Weaning a Toddler

I’m sorry I haven’t posted in several days. I’m in the middle of weaning our 20 month old toddler and it’s been quite a fitful week!


As I mentioned in a previous post about expanding our family, my husband and I would like to get pregnant again, and we decided it would be best for my son to wean from breastfeeding before I get pregnant with our second baby.

I really want to give my body a rest before getting pregnant again. Although extended breastfeeding has been a positive experience for both me and my son, I’m looking forward to regaining my body back.


My son has been nursing on demand ever since he was born, even through the night since we co-sleep with him as well. As an infant, Evan was never interested in bottles or pacifiers, he just wanted to nurse exclusively.

As Evan started eating solid foods at 6 months old, he received other forms of calories and nutrition aside from breast milk, but he still relied heavily on nursing for comfort and closeness with me.

But now that pregnancy is back in our family plans, I want to wean Evan from breastfeeding now, before I’m pregnant, rather than traumatizing him by abruptly forcing him to “quit cold turkey” once we’ve conceived.

I’ve known other mothers who continued to nurse their older child throughout being pregnant with another baby, but I don’t want to nurse while I’m pregnant.


So that’s what I’ve been doing this whole week, trying to at least, weaning my very attached toddler from his beloved breastfeeding.

To wean Evan, I’ve eliminated his mid-morning and mid-afternoon nursing sessions. I take him on long walks and play a lot of silly games with him to distract him from his “comfort” feedings. I also give him plenty of snacks, offer him water and milk in sippy cups, and entice him with Big Bird apple juice boxes to keep him hydrated. If he really resists and becomes inconsolable, then I let him nurse, but no longer than 5 minutes on both sides.

So far, despite the battles, I’ve successfully been able to delay each daytime nursing session to at least 4 hours apart. Yesterday, he didn’t nurse for almost seven hours!

By the end of May, my goal is to only nurse Evan when he wakes up in the morning, before his one afternoon nap time, and finally before his bedtime at night. I imagine the nighttime feedings will be the most difficult to take away, but I’ll just have to cross that very long bridge when I get there.


Just as I expected, weaning has turned out to be quite a challenge. As a result from this new restrictive weaning schedule, Evan has been very grumpy, defiant, and irritable.

I feel terrible that my decision to wean has caused Evan to be so miserable. He must be so frustrated that he can’t nurse as often as usual, which was pretty much as often as he wanted!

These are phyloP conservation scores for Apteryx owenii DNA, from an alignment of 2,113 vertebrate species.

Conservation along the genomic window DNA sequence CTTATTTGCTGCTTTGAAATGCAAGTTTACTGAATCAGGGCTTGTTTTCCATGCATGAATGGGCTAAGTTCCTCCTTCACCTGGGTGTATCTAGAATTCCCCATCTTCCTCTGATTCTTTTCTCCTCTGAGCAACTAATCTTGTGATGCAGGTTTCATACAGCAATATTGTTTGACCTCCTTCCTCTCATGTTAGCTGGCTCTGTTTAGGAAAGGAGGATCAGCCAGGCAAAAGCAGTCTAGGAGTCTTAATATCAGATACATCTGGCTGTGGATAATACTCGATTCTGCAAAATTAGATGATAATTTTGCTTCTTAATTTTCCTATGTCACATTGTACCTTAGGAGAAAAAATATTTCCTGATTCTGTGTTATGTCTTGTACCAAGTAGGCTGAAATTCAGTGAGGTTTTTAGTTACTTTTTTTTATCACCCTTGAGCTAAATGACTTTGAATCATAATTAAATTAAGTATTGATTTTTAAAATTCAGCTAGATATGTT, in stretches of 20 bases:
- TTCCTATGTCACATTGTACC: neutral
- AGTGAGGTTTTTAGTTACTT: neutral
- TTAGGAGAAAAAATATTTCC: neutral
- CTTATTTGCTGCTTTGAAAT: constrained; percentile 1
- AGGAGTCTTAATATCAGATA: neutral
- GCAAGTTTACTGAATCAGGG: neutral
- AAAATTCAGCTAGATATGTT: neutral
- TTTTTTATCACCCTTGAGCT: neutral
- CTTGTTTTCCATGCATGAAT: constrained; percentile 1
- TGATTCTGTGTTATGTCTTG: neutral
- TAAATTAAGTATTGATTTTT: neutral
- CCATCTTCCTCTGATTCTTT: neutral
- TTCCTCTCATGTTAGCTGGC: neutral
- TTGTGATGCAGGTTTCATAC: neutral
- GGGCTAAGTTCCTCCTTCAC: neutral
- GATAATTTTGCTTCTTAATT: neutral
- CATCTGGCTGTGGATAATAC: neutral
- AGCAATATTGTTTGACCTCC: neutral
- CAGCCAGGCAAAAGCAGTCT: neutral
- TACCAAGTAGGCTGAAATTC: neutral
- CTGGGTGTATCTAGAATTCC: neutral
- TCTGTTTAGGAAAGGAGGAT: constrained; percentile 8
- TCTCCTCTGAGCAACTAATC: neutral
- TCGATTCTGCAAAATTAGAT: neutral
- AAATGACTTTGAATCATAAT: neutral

As a stay at home mom and his only caregiver, I didn’t mind nursing him on demand. I take great pride that I was able to nurse Evan so much, well past his first year. But now that I’m ready to stop breastfeeding him, it’s a really bittersweet period.

Another added challenge to the daytime weaning is that my husband is at work from 6 am to 6 pm. So I’m home alone with Evan all day, battling with no relief all the flaring temper tantrums filled with screaming, crying, arm-flailing, back-arching, pleading, and worst of all, the heartbreaking lip quivers : (

It’s so hard to refuse him repeatedly, especially because he’s my first and only baby. I hate seeing him cry : (

Weaning a toddler that’s so deeply attached to nursing will never be easy, I suppose.

There are many discouraging moments when I feel like giving up and I think in desperation that maybe I should just let him nurse on demand again.

But I know that it’s time to detach Evan from breastfeeding; my mother’s instinct is telling me it’s time to wean. 


Seeing Evan so unhappy breaks my heart, but I have to remind myself that Evan will be okay. I have to just find other ways (cuddling, singing, reading, taking long walks) to comfort him and bond with him besides nursing.

Like during any major life transitions, I have to face this new chapter of parenthood with plenty of patience, persistence and grace. This difficult period requires a lot of adjustments for my entire family. Though I am confident that one day, Evan will eventually adjust to weaning, and he won’t have to be comforted by nursing.

I am so grateful that I was able to nourish Evan and bond with him through nursing for so long. Breastfeeding has been a beautiful experience in my motherhood journey. However, the time has come to end this chapter. I look forward to discovering new ways to connect and bond with my dear son.

“From the time you were a tiny seed inside me, you were fed from my body.
When you were born into this world as a baby, you were fed from my breasts.
Now, I give you this cup, so you can feed yourself.” ~ Shea Darian

Recommended Readings


  • How was your experience with weaning?
  • What were some of the most effective approaches to weaning your child?

Share your story, your story matters.

Coping with Depression for Stay At Home Moms

"Frazzled Mom" from mommasaid.net

Are you a stay at home mom who sometimes experiences depression or anxiety? Do you ever feel lonely, resentful, or even guilty for being a sahm?